B.F. Skinner (1904 - 1990) is best known for developing the theory of Operant Conditioning, which uses reinforcers or consequences to change behavior.
According to this theory, the rate at which a certain behavior occurs is determined not by what precedes it, but by the consequence that follows it. For example, when a child puts away his toys, he gets praised by his parent. This positive consequence of the child's behavior will increase the likelihood that he will put away his toys after playing with them.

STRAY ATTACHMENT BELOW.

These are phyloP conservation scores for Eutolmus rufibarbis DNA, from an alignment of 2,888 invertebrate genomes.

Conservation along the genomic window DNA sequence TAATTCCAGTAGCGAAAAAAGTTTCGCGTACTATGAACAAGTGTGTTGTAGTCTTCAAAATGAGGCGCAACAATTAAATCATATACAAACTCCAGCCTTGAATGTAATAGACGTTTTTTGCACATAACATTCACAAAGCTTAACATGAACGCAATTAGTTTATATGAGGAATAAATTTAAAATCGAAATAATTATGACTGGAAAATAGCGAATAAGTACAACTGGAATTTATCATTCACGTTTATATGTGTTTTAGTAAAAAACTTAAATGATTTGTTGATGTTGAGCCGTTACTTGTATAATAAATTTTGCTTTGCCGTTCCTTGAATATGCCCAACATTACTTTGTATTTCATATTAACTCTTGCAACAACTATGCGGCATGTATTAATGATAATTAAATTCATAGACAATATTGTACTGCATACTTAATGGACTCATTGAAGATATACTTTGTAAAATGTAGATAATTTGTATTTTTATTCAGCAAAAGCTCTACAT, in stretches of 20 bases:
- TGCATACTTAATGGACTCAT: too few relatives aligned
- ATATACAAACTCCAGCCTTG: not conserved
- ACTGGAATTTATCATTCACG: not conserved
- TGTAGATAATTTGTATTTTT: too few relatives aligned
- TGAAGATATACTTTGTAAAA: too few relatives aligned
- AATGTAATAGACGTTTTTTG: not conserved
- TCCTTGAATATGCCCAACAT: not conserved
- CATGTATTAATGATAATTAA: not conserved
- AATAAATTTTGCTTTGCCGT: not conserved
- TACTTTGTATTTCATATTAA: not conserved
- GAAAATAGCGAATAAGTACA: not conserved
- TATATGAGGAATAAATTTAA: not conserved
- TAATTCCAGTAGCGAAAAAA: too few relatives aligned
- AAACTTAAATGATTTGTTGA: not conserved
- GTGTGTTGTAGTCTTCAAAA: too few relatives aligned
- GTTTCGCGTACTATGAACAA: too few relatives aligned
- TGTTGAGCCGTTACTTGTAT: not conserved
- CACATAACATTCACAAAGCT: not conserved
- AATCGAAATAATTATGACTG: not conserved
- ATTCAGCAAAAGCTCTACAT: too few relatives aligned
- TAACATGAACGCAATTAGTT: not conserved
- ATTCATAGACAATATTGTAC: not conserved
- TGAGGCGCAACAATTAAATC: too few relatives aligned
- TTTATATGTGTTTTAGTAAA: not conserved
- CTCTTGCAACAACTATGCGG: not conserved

The key element to Skinner's theory is the reinforcer, which may be positive or negative. A positive reinforcer is one whose presence increases the likelihood of the response. A reward like food, money, or verbal praise are considered positive reinforcers. A negative reinforcer is one whose absence increases the likelihood of the response.